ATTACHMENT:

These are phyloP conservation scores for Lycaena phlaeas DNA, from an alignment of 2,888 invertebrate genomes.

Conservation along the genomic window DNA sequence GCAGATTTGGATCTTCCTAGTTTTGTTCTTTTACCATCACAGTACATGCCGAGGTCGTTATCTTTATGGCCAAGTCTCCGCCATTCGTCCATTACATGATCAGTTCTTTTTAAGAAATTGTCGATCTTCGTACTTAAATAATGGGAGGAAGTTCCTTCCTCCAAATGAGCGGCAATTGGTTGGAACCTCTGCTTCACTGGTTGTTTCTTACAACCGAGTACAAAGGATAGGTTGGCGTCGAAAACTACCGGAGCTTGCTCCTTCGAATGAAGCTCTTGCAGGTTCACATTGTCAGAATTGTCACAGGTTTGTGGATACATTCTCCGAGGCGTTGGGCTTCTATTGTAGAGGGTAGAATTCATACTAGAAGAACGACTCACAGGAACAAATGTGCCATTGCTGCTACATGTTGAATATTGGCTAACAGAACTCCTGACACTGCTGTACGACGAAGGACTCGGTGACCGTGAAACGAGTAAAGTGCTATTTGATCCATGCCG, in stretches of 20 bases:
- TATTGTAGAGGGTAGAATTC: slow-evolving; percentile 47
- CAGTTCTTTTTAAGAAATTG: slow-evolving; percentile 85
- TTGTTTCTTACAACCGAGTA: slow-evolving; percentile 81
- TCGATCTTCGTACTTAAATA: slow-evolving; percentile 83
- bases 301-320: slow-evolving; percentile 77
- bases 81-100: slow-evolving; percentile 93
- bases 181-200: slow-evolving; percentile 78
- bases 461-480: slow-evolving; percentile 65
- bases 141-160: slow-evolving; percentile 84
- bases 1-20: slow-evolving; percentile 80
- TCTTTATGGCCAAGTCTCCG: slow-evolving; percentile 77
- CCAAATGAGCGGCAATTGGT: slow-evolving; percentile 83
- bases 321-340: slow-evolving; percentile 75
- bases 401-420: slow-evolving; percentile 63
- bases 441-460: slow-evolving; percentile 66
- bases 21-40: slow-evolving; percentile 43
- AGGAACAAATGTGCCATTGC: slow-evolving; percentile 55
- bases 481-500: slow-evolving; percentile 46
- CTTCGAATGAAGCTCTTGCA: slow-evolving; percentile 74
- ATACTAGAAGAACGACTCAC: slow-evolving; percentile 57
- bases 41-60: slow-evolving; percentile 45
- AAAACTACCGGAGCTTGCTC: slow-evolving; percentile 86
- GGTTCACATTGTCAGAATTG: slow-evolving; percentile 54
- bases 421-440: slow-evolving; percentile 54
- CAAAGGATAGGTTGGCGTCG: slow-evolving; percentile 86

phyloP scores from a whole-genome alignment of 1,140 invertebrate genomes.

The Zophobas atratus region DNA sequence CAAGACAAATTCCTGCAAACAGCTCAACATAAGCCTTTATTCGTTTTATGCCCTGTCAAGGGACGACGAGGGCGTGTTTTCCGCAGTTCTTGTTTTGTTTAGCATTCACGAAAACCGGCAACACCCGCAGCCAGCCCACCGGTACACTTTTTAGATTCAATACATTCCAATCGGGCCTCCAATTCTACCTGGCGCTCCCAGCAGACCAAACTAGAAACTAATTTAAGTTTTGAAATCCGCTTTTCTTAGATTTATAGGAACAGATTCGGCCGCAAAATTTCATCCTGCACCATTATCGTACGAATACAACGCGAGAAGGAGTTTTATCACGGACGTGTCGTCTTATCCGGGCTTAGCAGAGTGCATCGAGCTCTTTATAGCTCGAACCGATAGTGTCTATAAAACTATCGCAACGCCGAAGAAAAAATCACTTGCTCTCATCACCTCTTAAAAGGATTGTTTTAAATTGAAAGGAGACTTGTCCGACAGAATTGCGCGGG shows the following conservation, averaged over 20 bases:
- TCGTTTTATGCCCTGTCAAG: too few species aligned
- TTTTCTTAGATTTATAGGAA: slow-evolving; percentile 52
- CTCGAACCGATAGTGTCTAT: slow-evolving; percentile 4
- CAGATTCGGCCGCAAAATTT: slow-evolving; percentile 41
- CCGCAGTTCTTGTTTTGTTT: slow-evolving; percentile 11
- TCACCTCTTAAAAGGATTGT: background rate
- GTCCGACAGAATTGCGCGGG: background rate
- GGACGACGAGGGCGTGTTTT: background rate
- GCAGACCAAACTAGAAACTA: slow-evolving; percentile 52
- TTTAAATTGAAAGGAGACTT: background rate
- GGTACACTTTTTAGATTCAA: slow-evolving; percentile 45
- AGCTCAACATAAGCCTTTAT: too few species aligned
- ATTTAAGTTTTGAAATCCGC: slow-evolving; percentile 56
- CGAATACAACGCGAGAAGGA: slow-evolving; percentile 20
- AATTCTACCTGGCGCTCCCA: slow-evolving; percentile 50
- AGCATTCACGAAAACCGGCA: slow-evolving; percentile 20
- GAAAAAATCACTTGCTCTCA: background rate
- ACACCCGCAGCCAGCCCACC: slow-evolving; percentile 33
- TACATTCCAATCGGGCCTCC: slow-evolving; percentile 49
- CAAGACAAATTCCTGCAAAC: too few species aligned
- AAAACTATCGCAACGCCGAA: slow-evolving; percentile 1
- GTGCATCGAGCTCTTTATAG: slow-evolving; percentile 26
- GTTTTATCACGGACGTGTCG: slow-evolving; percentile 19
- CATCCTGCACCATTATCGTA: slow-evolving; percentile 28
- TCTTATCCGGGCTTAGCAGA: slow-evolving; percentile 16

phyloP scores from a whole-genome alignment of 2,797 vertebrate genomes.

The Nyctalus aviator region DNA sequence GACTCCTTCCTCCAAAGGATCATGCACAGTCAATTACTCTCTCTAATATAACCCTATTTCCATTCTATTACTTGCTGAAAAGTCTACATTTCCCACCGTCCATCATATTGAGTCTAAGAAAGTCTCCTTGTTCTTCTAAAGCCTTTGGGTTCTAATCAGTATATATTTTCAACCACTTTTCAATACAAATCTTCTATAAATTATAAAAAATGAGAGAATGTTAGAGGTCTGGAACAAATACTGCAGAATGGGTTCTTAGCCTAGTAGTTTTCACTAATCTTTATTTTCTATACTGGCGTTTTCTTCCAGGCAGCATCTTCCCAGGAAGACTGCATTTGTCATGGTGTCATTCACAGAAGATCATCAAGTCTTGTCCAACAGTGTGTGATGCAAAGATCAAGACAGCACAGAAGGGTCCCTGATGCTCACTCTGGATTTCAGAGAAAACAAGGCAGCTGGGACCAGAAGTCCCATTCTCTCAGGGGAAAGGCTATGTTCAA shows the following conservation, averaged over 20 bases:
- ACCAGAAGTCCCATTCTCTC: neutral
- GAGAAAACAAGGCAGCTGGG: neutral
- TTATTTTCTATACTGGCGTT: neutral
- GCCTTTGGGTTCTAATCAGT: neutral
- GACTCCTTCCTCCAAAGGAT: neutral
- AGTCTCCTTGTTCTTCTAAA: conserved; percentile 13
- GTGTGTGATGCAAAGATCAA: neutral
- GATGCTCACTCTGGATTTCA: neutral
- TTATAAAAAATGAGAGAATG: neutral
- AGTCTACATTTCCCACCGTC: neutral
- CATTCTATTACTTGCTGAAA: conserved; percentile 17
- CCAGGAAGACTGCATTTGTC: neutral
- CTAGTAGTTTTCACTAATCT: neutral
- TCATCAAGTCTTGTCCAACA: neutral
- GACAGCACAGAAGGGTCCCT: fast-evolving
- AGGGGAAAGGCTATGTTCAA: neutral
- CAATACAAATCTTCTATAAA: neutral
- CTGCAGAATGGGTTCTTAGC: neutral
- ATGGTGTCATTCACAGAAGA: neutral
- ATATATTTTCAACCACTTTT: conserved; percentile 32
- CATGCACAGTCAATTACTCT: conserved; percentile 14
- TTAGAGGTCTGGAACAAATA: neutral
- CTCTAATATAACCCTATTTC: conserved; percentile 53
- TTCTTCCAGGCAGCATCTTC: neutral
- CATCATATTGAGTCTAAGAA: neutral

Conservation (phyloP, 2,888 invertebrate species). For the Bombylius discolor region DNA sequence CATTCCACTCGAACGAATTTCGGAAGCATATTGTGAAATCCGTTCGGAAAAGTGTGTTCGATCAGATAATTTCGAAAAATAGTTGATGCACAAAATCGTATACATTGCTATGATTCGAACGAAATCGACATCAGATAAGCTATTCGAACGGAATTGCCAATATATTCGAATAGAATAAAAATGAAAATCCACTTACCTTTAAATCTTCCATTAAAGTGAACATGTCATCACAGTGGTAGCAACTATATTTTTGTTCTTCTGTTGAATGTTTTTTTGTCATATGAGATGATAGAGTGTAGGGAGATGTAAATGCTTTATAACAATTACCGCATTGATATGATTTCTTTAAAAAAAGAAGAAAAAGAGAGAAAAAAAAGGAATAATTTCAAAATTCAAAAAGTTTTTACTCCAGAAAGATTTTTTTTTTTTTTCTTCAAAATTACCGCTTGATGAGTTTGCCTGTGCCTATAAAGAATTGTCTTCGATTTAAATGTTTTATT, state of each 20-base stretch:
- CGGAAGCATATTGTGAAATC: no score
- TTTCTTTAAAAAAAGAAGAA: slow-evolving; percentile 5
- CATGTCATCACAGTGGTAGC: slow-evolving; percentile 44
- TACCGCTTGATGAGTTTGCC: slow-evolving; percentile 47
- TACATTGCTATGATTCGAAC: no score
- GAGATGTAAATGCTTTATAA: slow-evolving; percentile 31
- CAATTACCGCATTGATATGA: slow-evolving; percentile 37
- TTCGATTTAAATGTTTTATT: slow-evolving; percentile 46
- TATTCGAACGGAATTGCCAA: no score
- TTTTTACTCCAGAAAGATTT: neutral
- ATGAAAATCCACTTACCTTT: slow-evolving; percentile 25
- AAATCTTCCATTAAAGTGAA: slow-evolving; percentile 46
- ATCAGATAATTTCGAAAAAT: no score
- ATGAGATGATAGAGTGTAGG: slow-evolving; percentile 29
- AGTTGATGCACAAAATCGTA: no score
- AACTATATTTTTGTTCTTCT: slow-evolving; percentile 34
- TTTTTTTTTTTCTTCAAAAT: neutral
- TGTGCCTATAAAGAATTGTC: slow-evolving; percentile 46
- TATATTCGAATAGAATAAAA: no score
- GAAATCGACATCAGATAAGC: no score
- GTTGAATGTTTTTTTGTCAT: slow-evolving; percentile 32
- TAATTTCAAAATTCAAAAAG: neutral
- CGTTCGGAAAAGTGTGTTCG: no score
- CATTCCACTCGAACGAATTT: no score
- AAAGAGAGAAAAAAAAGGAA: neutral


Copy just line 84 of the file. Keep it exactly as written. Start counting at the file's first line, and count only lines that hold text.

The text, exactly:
- TTTCTTTAAAAAAAGAAGAA: slow-evolving; percentile 5